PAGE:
How Do You Connect With An Audience?

One of the best Facebook pages for magicians to chat is Luke Dancy’s All Things Magic. Great chatter, respectful tone, with very little (if any) snark. Nice place. If you’re not a member, consider joining.

This question recently came up on the page:

What are your favorite ways to connect with an audience during your performances?

That’s a great question and it was greeted with many thought provoking answers. I didn’t want to spill a ton of bloviation on Luke’s page, so I didn’t respond there. Couple that with I’m always looking for great topics to talk about here. Throw in I have no bloviation limits here.
So here we go.

What does connect with an audience mean anyway?

I think there is more than one workable definition, but I think there is an advantage with going with a specific definition, even if it’s somewhat arbitrary. The specificity gives us something to act on. Here we go:

You’re connecting as a magician when the audience wants to hang out with you and have a drink after the show.*

*And I should make clear, this definition is for adult shows, not kid shows. I’m not picturing little Billy saying, “Mom, get out an extra juice box for my new magic buddy.”

With this definition, it’s more than just liking your act. It’s liking you.

Stephen Wright is an all time comedy great. When I see Wright be himself in interviews he seems like a likable, down to earth guy. Seems like it would be great to hang out with him for a few minutes.

But his stand up act? That deadpan delivery of one hilarious non sequitur after another? Is it hilarious? Definitely. His success is enormous and he’s a legend. But I don’t think he connects with the audience in the way I am defining it here.

That’s not a bad thing. It’s simply the choice made by this iconic standup comic. And it’s obviously been very successful for him.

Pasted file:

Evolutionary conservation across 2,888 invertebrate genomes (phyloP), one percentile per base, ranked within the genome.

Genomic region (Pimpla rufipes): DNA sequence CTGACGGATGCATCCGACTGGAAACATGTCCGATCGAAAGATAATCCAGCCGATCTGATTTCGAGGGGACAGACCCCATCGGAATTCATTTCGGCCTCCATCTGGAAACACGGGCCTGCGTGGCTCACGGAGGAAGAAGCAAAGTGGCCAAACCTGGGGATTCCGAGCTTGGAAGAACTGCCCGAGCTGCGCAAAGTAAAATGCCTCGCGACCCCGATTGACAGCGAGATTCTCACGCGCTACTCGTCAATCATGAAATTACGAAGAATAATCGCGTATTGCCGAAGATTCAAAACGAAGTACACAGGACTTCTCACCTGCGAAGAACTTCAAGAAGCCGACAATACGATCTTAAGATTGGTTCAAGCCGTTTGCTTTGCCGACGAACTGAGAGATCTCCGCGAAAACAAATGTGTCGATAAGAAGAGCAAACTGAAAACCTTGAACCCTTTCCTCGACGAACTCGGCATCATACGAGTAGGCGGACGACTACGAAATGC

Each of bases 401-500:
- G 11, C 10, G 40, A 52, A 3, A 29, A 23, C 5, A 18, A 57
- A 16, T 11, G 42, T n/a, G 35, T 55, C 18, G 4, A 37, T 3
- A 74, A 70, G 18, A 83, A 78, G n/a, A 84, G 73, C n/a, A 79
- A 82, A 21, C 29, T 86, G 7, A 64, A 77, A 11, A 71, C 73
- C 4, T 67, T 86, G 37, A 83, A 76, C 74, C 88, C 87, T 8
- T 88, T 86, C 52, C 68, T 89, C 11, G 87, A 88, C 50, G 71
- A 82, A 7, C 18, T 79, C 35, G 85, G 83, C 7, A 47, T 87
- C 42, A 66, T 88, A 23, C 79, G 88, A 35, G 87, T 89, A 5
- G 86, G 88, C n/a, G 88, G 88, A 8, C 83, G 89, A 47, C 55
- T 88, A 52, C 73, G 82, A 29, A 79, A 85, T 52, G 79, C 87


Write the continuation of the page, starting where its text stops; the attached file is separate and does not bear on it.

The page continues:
So how can a magician create the kind of connection we’re talking about here?

Fans are not only for the famous
Returning to a repeat client?
Performing at a festival for the fifth year in a row?
The audience has seen a ton of your work on social media?
There’s a good chance you’re connected with them before you even walk on stage. Embrace the conviviality of meeting with old friends.

Affinity
“One of us! One of us!”
Decades ago I worked with a standup comic that was a retired police officer. He occasionally performs at banquets for law enforcement groups. Do you think he is greeted like the returning hero as he walks to the mic? Yep. He kills. And, yes, he’s very funny, but the affinity he has with law enforcement audiences is a huge plus.

Shows where there’s a natural affinity going in are some of the most enjoyable. In other words, let your freak fly a little in finding your audiences.

Be funny
Funny breaks down barriers of resistance. I shared a story back in August 2023 about a woman I met a few days after a show. She said:

“But before the show, so many of us were like (accompanied by a brutal eye roll) — Ugh. What? A magician?!? But you were great!” And I promise you, while I do solid magic, 99% of her “you were great” came from the laughs.

Go back here and read the post, as there is a ton of overlap with what we’re talking about here.

Talk about yourself in entertaining ways that relate to the audience.
I open my show talking about my family, and how I’m a “husband of one, father of seven.” I have jokes about being a dad and husband.

Jerry Seinfeld and Jay Leno talk about tidbits of life that irritate him. They are, of course, hilarious. We can identify with their irritation. Now imagine if they talked about the aggravations of finding the right person to manage their multi-million dollar car collections. Nowhere near the relatability on that topic.

Be playful
You don’t have to be overly formal and stiff onstage. Play with people. Want a fine example of a routine that accomplishes the kind of fun loving playful interaction I’m talking about? Of course you do. Here you go:

Be kind
Say thank you. Get names right. Don’t punch down. Be grateful. Actually like people.

After the show
Don’t be in such a rush to leave. Oy! Why the hurry? You can pack your props when they’re all gone. Shake hands. Get to know folks. Thank them for helping. Be the welcoming host of your own post-show.

And, yes, I’m sure there are exceptions to every point on this page. I can think of several as I type this. That’s not the point. The point it to think about our acts and the results we produce.

Hope these thoughts help you better connect with your audiences.

Best

Doc Dixon

PS#1: As always, be sure to check out the store before you go.
PS#2: And be sure to check out my new release, 2xImpossible.

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